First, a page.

The big, BIG news this week is the joint investigation between The Guardian, Die Zeit, and investigative journalists at SourceMaterial, involving studies conducted by several teams of researchers, publishing their findings in three papers so far, pointing to deep, structural problems with certain kinds of carbon credits.
The research calls into question the veracity of a huge amounts of credits certified by the largest offset verification scheme in the world (run by Verra – the ‘verified carbon standard’ or VCS), and the evidence is persuasive. I read one of the main papers to see for myself – titled 'Overstated carbon emission reductions from voluntary REDD+ projects in the Brazilian Amazon' – which used a technique called ‘synthetic control’ to try and separate out the change delivered by the voluntary REDD+ projects (certified by Verra under the VCS standard) from the background trends of deforestation. It’s hugely technical stuff, and even I won’t claim to really fully have my head around it, but it seems to boil down to what sort of baseline assumptions you have, and the trends you assume around clearing forests. What is involved in issuing these credits is the creation of a counterfactual condition – “if X had happened then Y would have resulted” – i.e. if we didn’t do this REDD+ project, then X hectares of rainforest would have been logged. In the paper though, the researchers write that “using the synthetic control method to estimate REDD+ counterfactuals, we find no systematic evidence that the certified carbon offsets claimed by the voluntary projects in our sample… are associated with additional reductions in deforestation.” Gulp.
The below graph shows the difference between the ‘projected’ baseline deforestation amounts that the REDD+ projects assumed would happen without their intervention, and the accumulated deforestation that actually was observed in the ‘synthetic controls’ areas (which are just other regions nearby):
If those steep orange curves look a bit, er, ambitious to you then they probably are. Obviously, this really fucking sucks. Well-intentioned people and organizations who want to do the right thing have been parting with their hard earned for almost certainly dodgy carbon credits. These types of projects are also some of the biggest sources of offsets on the voluntary emissions reduction market. This is a big problems, as the authors of the paper write: “In addition to the direct cost of not effectively offsetting GHG emissions, the excess credits generated by these projects impose an indirect cost on legitimate climate change mitigation efforts by undercutting the price of their credits.” They flood the market with cheap, unreliable credits and make the real worthwhile projects harder to fund. It’s a really perverse system once you see it, and you really could be excused for thinking much of these credits exist as an excuse to avoid doing the real hard work of reducing emissions. When they’re being bought by companies like Shell, it’s kind of hard to argue with!
The implications from this study, then, is that carbon credits are not helpful, and really should be much less plentiful in the marketplace, much more expensive, and ideally a complete last resort. The study also underscores the challenge facing anyone looking to purchase real and legitimate offsets, and speaks to why it is so important to find ways to make direct emissions reductions first, before reaching for the pocket-book and claiming ‘carbon neutrality’.
Naturally, after reading the details of this study, I started to wonder just how exposed the games industry is to these sorts of dodgy carbon credits. So I went back to the data sources I compiled for the Net Zero 2022 snapshot and looked for mentions of the credits and offsets in emissions reduction plans.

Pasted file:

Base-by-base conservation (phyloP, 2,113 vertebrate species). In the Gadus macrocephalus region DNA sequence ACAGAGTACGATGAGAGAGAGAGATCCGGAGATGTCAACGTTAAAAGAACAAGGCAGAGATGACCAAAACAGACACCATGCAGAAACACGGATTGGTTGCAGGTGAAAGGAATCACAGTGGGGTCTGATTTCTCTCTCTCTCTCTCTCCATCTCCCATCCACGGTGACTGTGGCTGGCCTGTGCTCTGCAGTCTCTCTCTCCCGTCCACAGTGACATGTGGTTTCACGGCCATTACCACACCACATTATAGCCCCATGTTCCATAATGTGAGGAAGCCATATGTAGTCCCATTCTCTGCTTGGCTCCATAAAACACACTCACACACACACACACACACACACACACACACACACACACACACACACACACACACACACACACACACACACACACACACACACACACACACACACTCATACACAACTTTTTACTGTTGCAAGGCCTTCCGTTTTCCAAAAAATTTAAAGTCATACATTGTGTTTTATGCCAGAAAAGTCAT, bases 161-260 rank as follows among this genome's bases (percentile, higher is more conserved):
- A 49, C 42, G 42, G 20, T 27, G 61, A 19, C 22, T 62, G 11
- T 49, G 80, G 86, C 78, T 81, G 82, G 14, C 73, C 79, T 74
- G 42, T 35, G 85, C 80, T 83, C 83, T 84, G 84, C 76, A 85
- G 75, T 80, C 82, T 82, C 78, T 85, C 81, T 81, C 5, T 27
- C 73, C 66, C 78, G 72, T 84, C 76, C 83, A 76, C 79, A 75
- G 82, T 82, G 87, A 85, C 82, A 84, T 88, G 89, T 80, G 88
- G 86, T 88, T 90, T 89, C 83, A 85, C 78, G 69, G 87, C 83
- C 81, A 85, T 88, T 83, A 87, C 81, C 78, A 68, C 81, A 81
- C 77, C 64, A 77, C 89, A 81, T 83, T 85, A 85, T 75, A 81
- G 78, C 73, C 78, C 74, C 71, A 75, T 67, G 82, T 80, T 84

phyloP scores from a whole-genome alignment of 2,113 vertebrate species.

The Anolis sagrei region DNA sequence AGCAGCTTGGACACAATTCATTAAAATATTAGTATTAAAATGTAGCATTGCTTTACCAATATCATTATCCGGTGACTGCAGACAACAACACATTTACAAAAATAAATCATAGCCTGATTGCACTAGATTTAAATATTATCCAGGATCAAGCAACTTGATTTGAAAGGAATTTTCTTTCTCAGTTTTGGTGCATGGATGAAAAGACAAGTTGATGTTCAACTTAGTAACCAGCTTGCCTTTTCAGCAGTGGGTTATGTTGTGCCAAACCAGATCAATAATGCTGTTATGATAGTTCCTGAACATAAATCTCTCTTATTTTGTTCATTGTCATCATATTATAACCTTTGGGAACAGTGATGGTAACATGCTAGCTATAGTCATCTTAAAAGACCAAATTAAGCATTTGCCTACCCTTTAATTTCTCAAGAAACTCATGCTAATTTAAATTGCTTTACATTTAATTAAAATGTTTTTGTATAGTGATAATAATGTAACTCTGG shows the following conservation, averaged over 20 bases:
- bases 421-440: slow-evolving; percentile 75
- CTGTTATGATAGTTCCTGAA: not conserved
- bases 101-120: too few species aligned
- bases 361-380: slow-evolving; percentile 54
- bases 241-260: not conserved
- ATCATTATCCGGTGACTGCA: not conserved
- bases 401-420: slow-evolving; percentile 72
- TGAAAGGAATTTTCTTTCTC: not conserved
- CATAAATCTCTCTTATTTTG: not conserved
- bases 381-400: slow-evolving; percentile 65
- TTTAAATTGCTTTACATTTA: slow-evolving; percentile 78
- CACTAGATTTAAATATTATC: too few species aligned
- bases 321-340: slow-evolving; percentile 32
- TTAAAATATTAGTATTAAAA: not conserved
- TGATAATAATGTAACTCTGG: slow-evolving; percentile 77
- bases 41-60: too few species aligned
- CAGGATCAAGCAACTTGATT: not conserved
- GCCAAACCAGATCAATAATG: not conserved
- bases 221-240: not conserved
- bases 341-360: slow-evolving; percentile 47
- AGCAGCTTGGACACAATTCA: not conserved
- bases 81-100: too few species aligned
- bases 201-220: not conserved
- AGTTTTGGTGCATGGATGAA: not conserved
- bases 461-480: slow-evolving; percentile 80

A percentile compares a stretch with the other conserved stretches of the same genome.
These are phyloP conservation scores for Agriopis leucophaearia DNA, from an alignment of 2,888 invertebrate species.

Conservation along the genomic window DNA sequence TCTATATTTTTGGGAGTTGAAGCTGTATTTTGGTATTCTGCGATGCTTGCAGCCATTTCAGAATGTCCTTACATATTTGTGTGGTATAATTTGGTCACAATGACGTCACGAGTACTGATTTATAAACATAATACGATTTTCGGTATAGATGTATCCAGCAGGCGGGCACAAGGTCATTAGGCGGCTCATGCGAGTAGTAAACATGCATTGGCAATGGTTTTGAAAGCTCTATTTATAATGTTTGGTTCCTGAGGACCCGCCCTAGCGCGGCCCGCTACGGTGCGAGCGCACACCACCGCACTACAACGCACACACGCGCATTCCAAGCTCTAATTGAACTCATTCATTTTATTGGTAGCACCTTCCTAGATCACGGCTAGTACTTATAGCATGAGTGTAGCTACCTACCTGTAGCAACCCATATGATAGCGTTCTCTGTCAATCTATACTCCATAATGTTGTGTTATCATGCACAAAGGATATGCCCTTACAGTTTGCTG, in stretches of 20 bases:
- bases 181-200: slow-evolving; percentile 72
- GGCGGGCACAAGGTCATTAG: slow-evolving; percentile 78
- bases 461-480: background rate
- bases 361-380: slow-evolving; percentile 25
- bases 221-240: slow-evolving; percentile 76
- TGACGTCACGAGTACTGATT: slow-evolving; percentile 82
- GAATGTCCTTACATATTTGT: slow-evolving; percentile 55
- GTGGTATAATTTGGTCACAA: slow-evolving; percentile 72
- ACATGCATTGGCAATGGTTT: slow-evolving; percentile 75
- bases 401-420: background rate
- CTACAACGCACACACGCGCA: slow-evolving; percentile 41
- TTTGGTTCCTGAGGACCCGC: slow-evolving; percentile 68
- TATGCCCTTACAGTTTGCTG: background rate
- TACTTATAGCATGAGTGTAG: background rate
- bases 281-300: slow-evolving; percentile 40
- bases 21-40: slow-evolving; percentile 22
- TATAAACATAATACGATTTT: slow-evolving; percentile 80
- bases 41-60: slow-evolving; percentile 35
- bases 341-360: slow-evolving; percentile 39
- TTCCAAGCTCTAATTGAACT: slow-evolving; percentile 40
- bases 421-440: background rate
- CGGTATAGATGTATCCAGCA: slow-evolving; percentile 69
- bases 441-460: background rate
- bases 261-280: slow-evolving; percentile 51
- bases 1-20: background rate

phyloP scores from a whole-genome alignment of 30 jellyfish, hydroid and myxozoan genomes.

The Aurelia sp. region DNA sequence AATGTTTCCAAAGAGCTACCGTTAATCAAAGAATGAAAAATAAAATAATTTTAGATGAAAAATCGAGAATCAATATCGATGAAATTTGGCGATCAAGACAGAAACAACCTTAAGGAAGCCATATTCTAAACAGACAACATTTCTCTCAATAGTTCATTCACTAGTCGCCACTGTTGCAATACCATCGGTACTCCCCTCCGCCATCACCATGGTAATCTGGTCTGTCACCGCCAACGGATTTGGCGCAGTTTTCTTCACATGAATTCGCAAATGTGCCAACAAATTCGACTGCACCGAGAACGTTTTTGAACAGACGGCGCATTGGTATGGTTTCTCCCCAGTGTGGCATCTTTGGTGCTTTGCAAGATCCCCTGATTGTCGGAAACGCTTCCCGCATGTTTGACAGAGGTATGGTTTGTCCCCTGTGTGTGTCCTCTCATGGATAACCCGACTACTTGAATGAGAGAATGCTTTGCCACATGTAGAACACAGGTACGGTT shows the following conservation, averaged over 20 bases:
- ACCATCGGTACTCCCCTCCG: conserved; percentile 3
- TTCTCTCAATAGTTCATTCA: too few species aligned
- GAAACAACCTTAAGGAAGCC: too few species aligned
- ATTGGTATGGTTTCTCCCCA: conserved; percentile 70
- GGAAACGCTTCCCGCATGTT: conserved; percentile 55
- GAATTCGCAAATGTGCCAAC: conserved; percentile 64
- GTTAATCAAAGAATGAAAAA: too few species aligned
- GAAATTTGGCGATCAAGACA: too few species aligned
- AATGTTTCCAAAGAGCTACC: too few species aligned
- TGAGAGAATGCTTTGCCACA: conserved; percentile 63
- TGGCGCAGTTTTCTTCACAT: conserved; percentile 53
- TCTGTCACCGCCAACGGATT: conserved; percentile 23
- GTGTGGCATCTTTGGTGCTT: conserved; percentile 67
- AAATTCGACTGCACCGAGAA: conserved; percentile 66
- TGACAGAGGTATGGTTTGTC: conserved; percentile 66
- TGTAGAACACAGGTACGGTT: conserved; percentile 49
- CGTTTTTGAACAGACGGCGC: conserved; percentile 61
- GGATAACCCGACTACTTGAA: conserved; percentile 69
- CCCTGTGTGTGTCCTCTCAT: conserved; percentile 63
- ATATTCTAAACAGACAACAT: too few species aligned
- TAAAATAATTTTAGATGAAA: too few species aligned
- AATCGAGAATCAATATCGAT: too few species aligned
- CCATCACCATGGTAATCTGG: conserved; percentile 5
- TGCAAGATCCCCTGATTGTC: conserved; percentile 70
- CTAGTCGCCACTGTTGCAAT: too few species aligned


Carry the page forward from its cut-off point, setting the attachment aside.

The results are listed in the table below, which features most of the same companies as in the Net Zero Snapshot (excluding a few subsidiaries) ordered by net zero date, and marked against whether they exclude carbon offsets or credits from their emissions reduction strategies or not. As this is a bit of a crude metric, as there is a legitimate place for the judicious use of carbon offsets for hard to abate sectors (setting aside whether games counts as that for the time being), I also included a column for whether the company stated a priority for direct reductions over offsets. That improved the picture slightly, but it’s still hardly great news.
The table suggests to me that there is a significant challenge ahead for the games industry in achieving genuine net zero emissions without relying on the types of sham credits that the researchers found above. The number of yellow ‘unclear’ positions on the use of credits could be an effect of simply my not being able to find any statements on their priorities rather than a lack of actual commitment. Perhaps some do have this foundational concept clearly informing their strategies and plans, but it is impossible to say from here.
I want to talk about a couple of the statements made, however, and break down what these companies have noted about their strategy and use of offsets. To be completely clear this is not to call out any of these companies (beyond those already called out as lacking in the snapshot for inadequate targets). Instead this I wanted to illustrate some of the pitfalls and the breadth of the challenge, as well as some of the solutions that might already exist. This is an extremely complicated subject, it’s hard to get right and even I slip up between different terms and standards and “carbon neutral” vs “net zero” and all the rest of it. I do truly believe that the vast majority of those in the industry are trying to do the right thing – but the headwinds are significant.
As if to illustrate just that: Supercell were the top performer in the 2022 Snapshot, having already set a net zero target of 2022 and seemingly achieving it. However the only statement I could find about the use of offsets now gives me some pause and makes me reconsider slightly. Supercell claims to be “offsetting 200% of carbon emissions from our operations as well as 100% of those created by mobile devices.” What sort of offsets are being used, what standard is used to create these credits? Are there emissions being offset that could be abated first? I couldn’t find more detail. Furthermore, the rules of the Science Based Targets Initiative (SBTi) state that:
The use of carbon credits must not be counted as emission reductions toward the progress of companies’ near-term science-based targets. Carbon credits may only be considered to be an option for neutralizing residual emissions or to finance additional climate mitigation beyond their science-based emission reduction targets